But if I just run backup from a cold start, I often find that it wants to create 9 or 10 CDs (*), and that just seems plain silly. As of backup version 4, you can now use compression (via -g (gzip) or -b (bzip2)) to reduce the number of CDs required - although be warned that (a) version 4.20 has a bug with this in terms of file-naming (see Changes and Updates version 4.30 for more details), (b) this can slow things down considerably, and (c) it will only squash things to around 60% on such a large and diverse archive (see item 4 in CAVEATS and COMMENTS further down). But just being picky about what gets included can be very useful, and this is where the "tidy up" comes in.

(*) Even now that I'm burning onto 4.7Gb DVDs (2 years after writing the above paragraphs), my main server has grown considerably and now has around 35Gb of system and application data to back up. So this sort of careful pruning is still very useful!

What I do before running backup is to go into each of /usr, /usr/local, and /usr/local/src  (to name the three main offenders) and run the du command as follows:

%<root> du -sk * > DUSAGE

I can then whizz around looking into each of these DUSAGE files to see where most of the megabyte mass lies, and shuffle directories around appropriately. For example, in my /usr/local/src  tree, I may have 500Mb worth of directories of externally sourced stuff that can quite happily be moved down into /usr/local/src/nobackup. That way, the script will skip them, because the string /nobackup/ is in my RE exclusions list.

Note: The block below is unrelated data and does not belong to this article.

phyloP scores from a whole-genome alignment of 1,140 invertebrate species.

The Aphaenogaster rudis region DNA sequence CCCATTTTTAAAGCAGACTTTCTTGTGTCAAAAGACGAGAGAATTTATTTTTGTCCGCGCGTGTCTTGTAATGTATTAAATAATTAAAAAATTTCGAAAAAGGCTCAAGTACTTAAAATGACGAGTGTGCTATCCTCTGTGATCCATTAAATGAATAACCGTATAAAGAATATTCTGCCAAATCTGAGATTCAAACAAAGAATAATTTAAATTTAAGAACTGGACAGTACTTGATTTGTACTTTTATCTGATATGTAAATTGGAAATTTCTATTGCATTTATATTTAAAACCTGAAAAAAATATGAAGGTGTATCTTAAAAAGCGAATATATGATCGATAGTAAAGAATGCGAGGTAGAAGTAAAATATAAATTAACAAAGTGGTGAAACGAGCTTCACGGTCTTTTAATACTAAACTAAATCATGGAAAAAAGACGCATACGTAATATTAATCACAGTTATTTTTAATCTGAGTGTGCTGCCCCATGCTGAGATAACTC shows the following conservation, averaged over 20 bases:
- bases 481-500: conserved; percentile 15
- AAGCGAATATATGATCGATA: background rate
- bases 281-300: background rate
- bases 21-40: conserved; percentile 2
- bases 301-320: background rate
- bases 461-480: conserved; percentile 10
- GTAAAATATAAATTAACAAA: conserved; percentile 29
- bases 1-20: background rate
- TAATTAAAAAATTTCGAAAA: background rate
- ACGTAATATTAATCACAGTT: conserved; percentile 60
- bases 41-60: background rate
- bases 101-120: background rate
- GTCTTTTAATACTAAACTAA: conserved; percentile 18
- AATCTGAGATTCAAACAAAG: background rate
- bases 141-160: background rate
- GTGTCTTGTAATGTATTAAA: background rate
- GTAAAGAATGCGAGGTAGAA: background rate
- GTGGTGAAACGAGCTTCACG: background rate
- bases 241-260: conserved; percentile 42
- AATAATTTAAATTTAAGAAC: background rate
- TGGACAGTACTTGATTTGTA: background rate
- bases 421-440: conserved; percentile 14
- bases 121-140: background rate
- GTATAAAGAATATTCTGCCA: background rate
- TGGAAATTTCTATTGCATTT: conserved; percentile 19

Also, I might find some new, big fat directories in the Linux system area that deserve to be added to the backup exclusion list. Three that I did add after installing Mandrake 7.2 were /usr/share, /usr/src, and /usr/doc. This eliminated about 700Mb of stuff, and will have no particular effect on my recovery process when and if I need it (I can retrieve those off the Linux installation discs).

Of course, you may spend an hour doing this sort of thing and then run backup only to find that you're still dissatisfied with the result (as in still having too many chunks). The only option is to iterate - go around again and either (a) move still more stuff into one of the backup-exclusion 'exclusion' directories, or (b) [where the directories themselves can't be moved because they're in the system area] by adding more exclusion directories to the bex file.

Doubtless this all sounds rather messy, but unless you're prepared to fork out the necessary dollars for a high-speed tape drive that will back up 20+ Gb for you, you really have no choice. The good thing about this system (if any) is that the real effort (as described above) is at backup time. Recovery (when you finally do need it) is relatively straightforward.